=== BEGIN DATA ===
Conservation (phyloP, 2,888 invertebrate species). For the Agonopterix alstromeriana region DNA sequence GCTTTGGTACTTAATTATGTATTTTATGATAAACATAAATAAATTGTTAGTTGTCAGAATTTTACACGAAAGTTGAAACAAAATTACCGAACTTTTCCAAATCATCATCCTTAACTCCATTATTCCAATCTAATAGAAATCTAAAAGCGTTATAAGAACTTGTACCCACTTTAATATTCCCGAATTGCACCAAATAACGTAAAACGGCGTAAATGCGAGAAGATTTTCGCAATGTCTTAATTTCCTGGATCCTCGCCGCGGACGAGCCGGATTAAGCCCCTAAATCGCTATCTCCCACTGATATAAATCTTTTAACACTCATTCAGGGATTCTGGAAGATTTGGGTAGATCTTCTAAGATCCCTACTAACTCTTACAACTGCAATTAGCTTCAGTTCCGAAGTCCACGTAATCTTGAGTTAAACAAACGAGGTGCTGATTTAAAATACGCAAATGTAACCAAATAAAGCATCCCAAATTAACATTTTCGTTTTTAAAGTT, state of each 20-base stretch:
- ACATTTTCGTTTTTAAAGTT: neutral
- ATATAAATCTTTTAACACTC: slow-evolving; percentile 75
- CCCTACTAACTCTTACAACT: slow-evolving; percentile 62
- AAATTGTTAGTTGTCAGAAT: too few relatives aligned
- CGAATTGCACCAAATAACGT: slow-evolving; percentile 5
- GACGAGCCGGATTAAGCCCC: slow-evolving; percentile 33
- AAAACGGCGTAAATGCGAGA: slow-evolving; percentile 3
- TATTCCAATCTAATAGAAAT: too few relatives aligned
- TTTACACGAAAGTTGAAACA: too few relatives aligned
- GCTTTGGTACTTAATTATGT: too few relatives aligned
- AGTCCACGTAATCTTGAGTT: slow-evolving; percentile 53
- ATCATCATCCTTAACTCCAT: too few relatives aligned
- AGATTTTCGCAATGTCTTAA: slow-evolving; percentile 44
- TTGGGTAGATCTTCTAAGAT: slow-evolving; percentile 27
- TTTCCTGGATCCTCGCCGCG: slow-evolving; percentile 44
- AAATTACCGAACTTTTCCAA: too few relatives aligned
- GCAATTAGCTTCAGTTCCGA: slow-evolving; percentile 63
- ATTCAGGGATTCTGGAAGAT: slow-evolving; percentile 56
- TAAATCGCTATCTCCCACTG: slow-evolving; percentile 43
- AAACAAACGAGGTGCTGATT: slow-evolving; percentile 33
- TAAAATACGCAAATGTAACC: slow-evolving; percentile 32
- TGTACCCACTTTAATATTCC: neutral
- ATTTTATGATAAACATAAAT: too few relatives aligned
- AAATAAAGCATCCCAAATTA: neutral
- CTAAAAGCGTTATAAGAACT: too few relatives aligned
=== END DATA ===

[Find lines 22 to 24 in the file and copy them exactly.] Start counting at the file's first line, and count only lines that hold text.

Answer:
- TAAAATACGCAAATGTAACC: slow-evolving; percentile 32
- TGTACCCACTTTAATATTCC: neutral
- ATTTTATGATAAACATAAAT: too few relatives aligned